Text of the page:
Nick Ardley’s Swale

Barge and sailing book author and friend of the Cambria, Nick Ardley is first off the marks this time with his report and some superb pictures of the Swale Match yesterday. I publish here a love photo of Repertor and the newly restored barge Niagara crossing the line, borrowed from Nicks’s lovely website http://www.nickardley.com/ but I’ll leave it to you to nip across there and ‘read all about it’ and look through the excellent pictures. Nick generally takes his own sloop, Whimbrel out to go look at these matches, so he can position himself exactly where he wants and can get pictures you would never get from shore-based viewpoints. Nick grew up on the barge May Flower and has a life long love for and interest in all things barge and Suffolk/Essex/Kent sailing (he refers to it rather tongue-in-cheek, as ‘mud-larking’ and ‘ditch-crawling’) and if you’ve not yet caught up with his various books, they are well worth hunting down. Start your hunt on the website above.

Repertor and Niagara

Repertor and Niagara cross the line in the Swale Match 2012, picture from Nick Ardley’s website.

Meanwhile, Nick also chips in on the subject of the ‘stone heaps’ with a comment “The barge anchorage was not over the shingle spit running out from Shotley, but further into the Orwell close into the Shotley shore – almost opposite the Fagbury buoy. Unfortunately since the extension to the huge port on the Felixstowe shore the ‘mud’ has gone or been diminished by the channel running harder into what was a fine anchorage. I have seen barges using the ‘dead’ gound upstream of the port…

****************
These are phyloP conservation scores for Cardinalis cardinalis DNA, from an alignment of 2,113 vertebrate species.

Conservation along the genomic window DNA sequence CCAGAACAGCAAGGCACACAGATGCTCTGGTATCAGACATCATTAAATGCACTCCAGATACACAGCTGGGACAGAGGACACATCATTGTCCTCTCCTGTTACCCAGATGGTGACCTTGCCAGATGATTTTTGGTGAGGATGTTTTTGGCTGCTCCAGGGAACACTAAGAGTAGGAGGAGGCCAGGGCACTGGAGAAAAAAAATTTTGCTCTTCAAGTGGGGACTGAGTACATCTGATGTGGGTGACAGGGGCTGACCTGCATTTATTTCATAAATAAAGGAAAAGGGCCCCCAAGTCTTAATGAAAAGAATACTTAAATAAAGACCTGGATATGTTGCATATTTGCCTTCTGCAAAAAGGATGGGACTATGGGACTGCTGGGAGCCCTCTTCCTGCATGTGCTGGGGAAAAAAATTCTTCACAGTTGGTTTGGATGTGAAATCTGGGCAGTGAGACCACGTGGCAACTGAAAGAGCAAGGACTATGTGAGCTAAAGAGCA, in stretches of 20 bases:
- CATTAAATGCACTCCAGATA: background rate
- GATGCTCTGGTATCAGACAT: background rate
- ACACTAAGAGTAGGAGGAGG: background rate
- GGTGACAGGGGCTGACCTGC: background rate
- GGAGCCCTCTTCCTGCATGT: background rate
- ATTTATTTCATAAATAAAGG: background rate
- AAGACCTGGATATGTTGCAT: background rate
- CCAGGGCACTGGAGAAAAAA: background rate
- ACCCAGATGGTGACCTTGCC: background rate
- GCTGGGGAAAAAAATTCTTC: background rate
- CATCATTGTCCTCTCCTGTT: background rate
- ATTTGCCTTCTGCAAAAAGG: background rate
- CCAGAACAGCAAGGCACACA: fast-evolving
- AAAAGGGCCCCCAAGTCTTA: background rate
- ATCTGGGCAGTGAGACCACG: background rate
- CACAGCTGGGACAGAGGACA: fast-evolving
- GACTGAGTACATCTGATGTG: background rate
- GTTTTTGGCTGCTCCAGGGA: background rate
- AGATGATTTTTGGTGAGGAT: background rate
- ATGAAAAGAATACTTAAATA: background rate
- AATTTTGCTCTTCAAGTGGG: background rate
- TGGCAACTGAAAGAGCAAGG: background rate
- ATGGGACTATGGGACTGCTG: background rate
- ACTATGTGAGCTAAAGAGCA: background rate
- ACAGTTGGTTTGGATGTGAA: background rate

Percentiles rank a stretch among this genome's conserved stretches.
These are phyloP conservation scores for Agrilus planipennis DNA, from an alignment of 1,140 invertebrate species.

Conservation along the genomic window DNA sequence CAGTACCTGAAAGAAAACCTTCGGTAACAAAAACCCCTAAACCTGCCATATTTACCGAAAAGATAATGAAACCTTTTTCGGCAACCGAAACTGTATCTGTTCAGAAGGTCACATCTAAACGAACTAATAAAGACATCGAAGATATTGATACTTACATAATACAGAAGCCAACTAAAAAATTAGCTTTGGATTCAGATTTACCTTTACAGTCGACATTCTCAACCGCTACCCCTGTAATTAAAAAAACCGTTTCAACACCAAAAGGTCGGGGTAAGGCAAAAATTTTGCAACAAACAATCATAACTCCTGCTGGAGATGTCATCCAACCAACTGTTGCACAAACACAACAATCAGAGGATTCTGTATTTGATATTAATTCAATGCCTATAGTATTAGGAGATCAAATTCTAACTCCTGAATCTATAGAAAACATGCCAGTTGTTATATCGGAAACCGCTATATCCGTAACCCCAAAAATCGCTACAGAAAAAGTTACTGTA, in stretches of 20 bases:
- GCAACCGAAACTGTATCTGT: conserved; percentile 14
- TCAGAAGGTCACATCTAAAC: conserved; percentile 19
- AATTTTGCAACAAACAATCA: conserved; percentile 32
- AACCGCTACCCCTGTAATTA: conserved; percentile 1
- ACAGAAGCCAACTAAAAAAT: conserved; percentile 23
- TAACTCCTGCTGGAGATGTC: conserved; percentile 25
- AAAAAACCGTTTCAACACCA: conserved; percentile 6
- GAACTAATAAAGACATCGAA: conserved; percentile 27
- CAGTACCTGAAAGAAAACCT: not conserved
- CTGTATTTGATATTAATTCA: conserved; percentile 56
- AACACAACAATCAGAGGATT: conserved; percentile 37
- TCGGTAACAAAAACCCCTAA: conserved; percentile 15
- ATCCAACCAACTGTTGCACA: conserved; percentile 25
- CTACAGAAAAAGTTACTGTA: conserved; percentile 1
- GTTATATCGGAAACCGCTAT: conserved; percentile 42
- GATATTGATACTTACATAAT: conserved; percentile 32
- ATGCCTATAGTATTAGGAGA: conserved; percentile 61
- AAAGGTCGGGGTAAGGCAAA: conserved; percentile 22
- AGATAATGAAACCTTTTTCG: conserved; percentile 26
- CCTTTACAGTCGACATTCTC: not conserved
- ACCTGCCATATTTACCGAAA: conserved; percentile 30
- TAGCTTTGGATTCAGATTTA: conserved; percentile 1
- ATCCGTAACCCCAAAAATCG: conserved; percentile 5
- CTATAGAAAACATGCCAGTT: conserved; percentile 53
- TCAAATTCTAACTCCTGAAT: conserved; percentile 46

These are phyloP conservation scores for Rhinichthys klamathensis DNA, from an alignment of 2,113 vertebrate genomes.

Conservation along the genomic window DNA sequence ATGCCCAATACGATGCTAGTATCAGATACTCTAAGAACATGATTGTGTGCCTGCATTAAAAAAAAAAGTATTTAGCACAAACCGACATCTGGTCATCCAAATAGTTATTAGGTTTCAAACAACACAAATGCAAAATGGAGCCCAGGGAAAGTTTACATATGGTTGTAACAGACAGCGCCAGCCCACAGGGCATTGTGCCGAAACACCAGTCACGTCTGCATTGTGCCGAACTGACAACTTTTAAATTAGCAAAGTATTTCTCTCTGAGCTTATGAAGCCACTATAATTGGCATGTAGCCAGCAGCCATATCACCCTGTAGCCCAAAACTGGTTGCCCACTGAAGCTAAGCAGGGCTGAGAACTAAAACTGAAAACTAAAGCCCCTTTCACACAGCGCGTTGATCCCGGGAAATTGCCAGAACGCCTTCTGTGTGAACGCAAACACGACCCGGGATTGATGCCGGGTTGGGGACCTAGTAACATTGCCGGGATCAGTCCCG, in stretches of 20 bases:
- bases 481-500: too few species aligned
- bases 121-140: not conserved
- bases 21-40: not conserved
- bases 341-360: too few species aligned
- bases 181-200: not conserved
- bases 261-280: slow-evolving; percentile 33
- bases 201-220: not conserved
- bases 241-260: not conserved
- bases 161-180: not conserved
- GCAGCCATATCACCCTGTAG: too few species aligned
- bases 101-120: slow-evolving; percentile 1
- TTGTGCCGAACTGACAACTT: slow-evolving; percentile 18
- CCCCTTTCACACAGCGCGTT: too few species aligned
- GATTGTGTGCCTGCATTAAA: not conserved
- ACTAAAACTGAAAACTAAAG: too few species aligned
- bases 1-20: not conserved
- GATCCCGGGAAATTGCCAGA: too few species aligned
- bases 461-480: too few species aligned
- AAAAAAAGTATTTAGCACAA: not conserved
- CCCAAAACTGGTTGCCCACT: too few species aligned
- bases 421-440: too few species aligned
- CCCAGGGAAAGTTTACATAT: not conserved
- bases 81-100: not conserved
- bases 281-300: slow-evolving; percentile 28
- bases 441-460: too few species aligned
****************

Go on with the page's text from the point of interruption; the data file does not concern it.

Th spit is not the Stone Heaps as far as I am aware, it is a natural geographical feature due to the run of two rivers. The name did refer to areas where ballast was dumped though – however ballast was mostly, latterly, landed ashore for re-use before ships had ballast water tanks…” Thanks for that clarification, Nick.

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